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San Francisco PedSafe Phase II

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4. Data Analysis of Countermeasures

4.1. Data Analysis Report (By Reference)

Detailed data analysis of PedSafe countermeasures is presented in the separate January 2008 Data Analysis Report. The report was authored primarily by the UC Berkeley Traffic Safety Center (TSC), with support and review by the SFMTA. While that report is summarized in the Executive Summary, readers interested in the safety effectiveness of the PedSafe countermeasures should refer to the full Data Analysis Report. This is incorporated by reference.

The Data Analysis Report focused primarily on the impacts of the countermeasures on pedestrian and driver behavior and pedestrian attitudes. The report did not include the following material regarding the performance of pedestrian detectors used at several PedSafe study locations.

4.2. Pedestrian Detector Performance

4.2.1. Pedestrian Detector Overview

Automated detection of pedestrians was used in San Francisco prior to the PedSafe project to activate in-pavement crosswalk lights. Both overhead microwave detection units and infrared bollards have been used, and as described in Section 4.3-3, the infrared detection has proven more effective.

Automated detection of pedestrians was installed at two locations specifically for the PedSafe project. For the Mission and Santa Rosa location automated pedestrian detection using infrared bollards and in-pavement surface automated detection (ISAD) was tested. When adjusted correctly, the detector performance was similar to that reported for the in-pavement lights in Section 4.3-3. For the intersection of 9th and Howard Streets video detection for the purpose of increasing pedestrian crossing time was tested, using a camera initially installed at this intersection by the city’s new Integrated Transportation Management System, SFgo. Since this is a new detector technology, an evaluation of its performance is included.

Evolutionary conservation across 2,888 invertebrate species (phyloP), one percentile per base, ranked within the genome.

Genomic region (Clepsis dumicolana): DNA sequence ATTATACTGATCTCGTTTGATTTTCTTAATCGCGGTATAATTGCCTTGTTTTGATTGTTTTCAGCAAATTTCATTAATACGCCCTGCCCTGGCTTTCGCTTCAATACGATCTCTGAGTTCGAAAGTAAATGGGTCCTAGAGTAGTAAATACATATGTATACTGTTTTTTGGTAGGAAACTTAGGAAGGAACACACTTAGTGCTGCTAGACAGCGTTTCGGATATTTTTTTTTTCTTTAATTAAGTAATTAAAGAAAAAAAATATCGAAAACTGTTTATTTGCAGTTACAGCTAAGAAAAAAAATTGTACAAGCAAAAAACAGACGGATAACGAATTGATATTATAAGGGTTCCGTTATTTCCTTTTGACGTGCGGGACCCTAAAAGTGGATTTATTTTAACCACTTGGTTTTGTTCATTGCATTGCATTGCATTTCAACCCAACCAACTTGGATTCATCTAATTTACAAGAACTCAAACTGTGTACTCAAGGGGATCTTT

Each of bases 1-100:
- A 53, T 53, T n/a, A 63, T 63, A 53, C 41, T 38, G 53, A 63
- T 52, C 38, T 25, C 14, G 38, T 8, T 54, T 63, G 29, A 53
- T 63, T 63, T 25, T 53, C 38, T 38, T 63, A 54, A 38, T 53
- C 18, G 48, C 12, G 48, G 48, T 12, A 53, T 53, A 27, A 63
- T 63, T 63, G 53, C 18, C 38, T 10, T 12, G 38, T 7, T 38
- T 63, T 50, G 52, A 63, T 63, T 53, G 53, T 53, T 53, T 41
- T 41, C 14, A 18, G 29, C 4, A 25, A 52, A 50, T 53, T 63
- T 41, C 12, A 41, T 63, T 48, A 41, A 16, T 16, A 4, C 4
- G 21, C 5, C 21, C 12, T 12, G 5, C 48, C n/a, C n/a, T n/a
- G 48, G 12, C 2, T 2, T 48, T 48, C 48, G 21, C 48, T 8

Howard and 9th Streets are major, five-lane arterials; Howard Street is one-way westbound and 9th Street is one-way northbound. The video detection camera focused on a single Howard Street crosswalk. Detection zones were set up similar to virtual “detector loops” in three zones. As shown in Figures 4.2-1 and 4.2-2, the detector loops appear as bars within the northeast crosswalk. When a late-crossing pedestrian is detected, the “Ped Call” indicator appears at the top of the screen (see Figure 4.2-3). Equations were developed to predict whether a pedestrian in a zone at a specific time late in the Flashing Red Hand phase would likely still be crossing when cross traffic was released. A compensating extension of up to 3 seconds was triggered, depending on how late the pedestrian appeared to be. This resulted in an extension of the green ball and solid Red Hand phase (as if the traffic green were extended at the very end of its phase, but in this case to encourage pedestrians to finish crossing quickly).

It was intended that the logic would minimize extensions due to vehicles encroaching on the crosswalk. The manufacturer, Econolite, has offered to work on this problem, but this has not yet taken place.

Figure 4.2-1
9th & Howard Intersection with Video Camera at Top of Streetlight Pole

Howard St/9th St
View courtesy of Google, Inc.

Figure 4.2-2
Northeast Crosswalk with Video Detection Zones at 9th & Howard

9th & Howard

Figure 4.2-3
Econolite Autoscope Pedestrian Detection Software

WB Howard @ 9th Street - Ped Phase 8

4.2.2. Video Detection: Data Collection Methods